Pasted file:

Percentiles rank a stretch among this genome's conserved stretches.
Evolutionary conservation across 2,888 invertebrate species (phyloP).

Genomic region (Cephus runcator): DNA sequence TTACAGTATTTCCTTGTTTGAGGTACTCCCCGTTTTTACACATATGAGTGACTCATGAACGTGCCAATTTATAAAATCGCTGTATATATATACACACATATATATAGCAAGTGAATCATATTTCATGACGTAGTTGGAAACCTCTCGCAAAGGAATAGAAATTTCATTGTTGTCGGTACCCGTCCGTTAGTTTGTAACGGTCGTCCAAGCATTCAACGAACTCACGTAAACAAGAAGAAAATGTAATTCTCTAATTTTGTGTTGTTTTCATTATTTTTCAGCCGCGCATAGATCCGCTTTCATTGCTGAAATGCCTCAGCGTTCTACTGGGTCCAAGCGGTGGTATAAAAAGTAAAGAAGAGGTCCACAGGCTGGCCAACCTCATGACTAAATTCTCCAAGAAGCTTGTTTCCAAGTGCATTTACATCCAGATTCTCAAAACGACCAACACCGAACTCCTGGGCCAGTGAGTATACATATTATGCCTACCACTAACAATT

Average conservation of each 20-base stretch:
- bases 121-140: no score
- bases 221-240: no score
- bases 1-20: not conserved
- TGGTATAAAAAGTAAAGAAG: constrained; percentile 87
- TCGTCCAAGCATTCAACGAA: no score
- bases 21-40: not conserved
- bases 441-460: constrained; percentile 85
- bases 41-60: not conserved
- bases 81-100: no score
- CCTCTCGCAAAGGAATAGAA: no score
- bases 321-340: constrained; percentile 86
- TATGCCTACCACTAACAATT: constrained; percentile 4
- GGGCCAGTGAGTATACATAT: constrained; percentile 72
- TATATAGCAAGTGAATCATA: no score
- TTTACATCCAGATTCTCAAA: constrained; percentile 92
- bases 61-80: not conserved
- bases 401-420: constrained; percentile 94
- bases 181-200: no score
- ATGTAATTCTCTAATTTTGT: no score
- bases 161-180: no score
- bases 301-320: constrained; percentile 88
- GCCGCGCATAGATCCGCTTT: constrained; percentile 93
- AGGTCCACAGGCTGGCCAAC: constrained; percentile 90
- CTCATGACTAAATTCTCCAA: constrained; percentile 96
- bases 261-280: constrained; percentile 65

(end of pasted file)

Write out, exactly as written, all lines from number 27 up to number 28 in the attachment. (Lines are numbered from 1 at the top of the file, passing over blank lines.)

- AGGTCCACAGGCTGGCCAAC: constrained; percentile 90
- CTCATGACTAAATTCTCCAA: constrained; percentile 96